There is a “Magic Number” associated with the Maryland Child Support Guidelines and that number is 128.
Custody Lawyers in Frederick County, Maryland will explain to you that when child support is calculated there are two forms, templates or formats you can employ in calculating the Maryland Child Support Guidelines.
Those templates are the “Primary Custody Guidelines Worksheet” and the “Shared Custody Guidelines Worksheet” format. They are designated Worksheet A and Worksheet B respectively. These worksheets can be found at the Maryland Department of Human Relations website indicated at the following link:
The single distinction between these two formulas is the number of overnights the child(ren) spend with the “non-custodial parent.” When we refer to people as the “non-custodial” parent it is an outdated term, particularly when we are talking about cases that one parent has 183 overnights of the year and the other parent has 182 overnights per year. Nevertheless, those are the terms in the statutes and the worksheets, so there you are.
Application of the Primary Custody worksheet is appropriate where either of the parents’ overnights with the child(ren) are LESS than 128. The Maryland Annotated Code expresses shared custody as more than 35% of the overnights and that percentage equates to 128 or more overnights.
Now, this rule of 35% is hard and fast. While the mantra of the Maryland Family Law Court is to “do equity,” this rule of 128 works a pretty rough and arbitrary justice upon a parent who has the child(ren) a significant part of the time but still less than 128 overnights. Consider the following.
If a Dad has his kid(s) 127 overnights of the year, his child support obligation (all other things being equal) is the same child support as the Dad who has only one overnight of the year. So we see that in the Primary Custody formula the overnights of the payor parent are irrelevant. The only factors in that consideration are incomes, and qualified expenses.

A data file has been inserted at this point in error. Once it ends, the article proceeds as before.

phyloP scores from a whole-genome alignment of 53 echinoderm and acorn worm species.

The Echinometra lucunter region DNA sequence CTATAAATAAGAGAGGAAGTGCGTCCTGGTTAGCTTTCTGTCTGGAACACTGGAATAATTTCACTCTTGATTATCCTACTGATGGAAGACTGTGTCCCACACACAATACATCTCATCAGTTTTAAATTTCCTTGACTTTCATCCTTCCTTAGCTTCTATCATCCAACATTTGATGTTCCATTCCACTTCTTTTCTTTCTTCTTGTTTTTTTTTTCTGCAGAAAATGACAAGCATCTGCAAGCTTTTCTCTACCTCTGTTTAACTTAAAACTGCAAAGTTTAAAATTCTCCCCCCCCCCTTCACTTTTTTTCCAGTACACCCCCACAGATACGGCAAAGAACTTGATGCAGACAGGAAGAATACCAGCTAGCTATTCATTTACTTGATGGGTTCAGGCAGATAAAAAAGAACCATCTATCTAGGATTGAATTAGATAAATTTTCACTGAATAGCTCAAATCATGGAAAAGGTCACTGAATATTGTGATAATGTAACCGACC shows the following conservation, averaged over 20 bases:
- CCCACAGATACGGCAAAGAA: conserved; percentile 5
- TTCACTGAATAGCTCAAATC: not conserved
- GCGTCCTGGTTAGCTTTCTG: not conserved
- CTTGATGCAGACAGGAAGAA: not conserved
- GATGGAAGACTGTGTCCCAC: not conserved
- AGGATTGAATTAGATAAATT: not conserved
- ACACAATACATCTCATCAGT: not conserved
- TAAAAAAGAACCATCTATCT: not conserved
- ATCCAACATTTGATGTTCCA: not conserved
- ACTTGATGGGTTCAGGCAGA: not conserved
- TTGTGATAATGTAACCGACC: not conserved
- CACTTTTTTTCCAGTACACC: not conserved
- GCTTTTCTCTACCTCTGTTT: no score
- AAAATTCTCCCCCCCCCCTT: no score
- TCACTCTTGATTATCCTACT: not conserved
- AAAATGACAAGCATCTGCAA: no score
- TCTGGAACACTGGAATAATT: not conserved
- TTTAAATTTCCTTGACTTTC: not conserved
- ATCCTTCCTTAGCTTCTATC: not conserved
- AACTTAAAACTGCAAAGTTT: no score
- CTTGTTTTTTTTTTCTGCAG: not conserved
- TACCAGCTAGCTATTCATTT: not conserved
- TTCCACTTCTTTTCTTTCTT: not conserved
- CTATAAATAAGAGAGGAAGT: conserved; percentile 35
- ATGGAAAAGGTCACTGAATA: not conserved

Now, if the Dad above had 128 or more overnights, the number of overnights becomes a factor in the calculation. At 128…129…130 etc. the Dad pays a little less support with each increasing overnight.
Let’s look at a hypothetical case of parents where Dad has 127 overnights with the kids and then compare him to a Dad with 128 overnights.
If the hypothetical Mom has custody of 2 kids and she makes $4000 per month and Dad makes $5000 per month the Dad’s basic support is $935.63 per month. If that Dad has 0-127 overnights, $935.00 is the monthly child support number. That’s it. Overnights don’t matter.
If that same Dad had 128 overnights, his child support is only $517.58 per month. If he has 135 overnights, he pays $469.08 per month and at 155 overnight he pays $ 330.65 per month. Finally, at 182 overnights this Dad’s child support is only $143.99 per month.
“Wait” you say? Your buddy told you, if you have the children half the time, there is no support obligation? Nope. Tell him not to quit his day job.
Even if the parents have split custody, there will always be a child support obligation so long as one parent makes more than the other.
In fact, usually the respective incomes of the parents are not the only factors included in the guidelines. When you put health insurance, daycare and some uninsured medical expenses into the picture a joint custody parent can have a substantial obligation to the other, even if he/she has the child(ren) half the time.
Once a parent has the above information about the sliding scale of overnights, a full out war can be waged to hit the magic 128. Sadly, this kind of dispute can be for its own sake. Parents exchange all sorts of topsy turvy schedules that are not logical or in the child(rens) best interest, with the sole purpose to obtain, or to avoid, hitting this magic number.
If no agreement can be reached and the parents have to take their case to court, a judge will be constrained to do the math as outlined above. That judge will have little time or interest in cramming together a unique schedule, just to hit the magic number. As always, reaching an agreement with the other parent is the best way to prevent injustice in the child custody and support world.
Timothy Conlon, Esquire for The Custody Place
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